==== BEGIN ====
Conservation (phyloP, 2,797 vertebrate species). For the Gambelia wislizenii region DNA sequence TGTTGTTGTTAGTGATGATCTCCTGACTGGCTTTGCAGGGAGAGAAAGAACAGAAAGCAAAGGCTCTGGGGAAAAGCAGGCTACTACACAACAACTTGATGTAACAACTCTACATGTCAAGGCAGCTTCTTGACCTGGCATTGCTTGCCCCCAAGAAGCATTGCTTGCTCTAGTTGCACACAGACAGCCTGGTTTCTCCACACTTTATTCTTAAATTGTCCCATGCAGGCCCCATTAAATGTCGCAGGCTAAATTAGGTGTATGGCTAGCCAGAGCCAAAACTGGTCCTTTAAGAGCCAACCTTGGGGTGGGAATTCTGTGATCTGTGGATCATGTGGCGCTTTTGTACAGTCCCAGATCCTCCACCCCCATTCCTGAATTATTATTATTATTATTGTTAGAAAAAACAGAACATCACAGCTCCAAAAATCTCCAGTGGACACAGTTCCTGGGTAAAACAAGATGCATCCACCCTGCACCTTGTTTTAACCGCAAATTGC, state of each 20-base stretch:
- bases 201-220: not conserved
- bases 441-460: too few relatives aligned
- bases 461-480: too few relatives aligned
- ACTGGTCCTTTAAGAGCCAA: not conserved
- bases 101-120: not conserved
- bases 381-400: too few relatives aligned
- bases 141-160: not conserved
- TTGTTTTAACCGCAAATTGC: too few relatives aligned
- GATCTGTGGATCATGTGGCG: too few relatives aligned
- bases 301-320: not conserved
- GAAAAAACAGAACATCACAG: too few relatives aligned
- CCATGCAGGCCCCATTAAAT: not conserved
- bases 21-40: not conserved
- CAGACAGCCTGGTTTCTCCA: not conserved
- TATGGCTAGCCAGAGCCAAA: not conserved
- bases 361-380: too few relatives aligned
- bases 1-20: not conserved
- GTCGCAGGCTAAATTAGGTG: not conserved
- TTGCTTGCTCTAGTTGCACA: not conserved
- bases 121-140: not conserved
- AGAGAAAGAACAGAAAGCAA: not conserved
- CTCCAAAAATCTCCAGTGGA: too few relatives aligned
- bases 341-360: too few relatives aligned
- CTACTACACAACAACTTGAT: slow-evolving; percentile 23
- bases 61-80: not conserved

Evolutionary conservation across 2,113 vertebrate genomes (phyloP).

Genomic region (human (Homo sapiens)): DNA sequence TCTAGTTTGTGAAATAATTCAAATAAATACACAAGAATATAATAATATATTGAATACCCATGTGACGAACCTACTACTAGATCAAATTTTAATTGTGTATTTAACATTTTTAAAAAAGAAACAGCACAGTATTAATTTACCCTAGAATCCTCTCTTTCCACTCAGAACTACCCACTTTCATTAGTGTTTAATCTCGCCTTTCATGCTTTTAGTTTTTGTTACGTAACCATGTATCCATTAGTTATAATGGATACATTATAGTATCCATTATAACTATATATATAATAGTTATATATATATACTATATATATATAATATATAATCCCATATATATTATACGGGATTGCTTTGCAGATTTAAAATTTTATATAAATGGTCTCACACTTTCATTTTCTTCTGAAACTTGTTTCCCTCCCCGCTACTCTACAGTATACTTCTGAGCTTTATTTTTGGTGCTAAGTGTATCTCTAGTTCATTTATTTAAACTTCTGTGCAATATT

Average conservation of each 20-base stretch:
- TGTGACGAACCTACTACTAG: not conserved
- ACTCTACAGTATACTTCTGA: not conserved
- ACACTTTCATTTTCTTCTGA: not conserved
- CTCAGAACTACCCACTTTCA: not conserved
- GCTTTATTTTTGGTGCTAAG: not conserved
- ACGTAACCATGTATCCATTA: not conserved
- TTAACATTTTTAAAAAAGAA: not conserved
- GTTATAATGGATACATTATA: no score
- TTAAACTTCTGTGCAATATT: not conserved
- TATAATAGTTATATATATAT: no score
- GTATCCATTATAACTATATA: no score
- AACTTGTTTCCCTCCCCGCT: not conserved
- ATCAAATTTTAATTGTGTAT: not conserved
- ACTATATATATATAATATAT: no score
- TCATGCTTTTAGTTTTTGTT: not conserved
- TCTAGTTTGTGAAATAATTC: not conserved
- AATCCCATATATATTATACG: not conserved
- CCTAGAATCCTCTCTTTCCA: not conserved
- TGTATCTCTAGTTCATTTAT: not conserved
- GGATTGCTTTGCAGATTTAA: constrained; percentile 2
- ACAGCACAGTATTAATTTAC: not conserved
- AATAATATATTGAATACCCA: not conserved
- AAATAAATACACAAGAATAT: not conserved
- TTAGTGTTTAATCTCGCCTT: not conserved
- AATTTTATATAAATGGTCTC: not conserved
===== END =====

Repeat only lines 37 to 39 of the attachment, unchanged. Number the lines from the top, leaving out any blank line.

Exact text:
- GTTATAATGGATACATTATA: no score
- TTAAACTTCTGTGCAATATT: not conserved
- TATAATAGTTATATATATAT: no score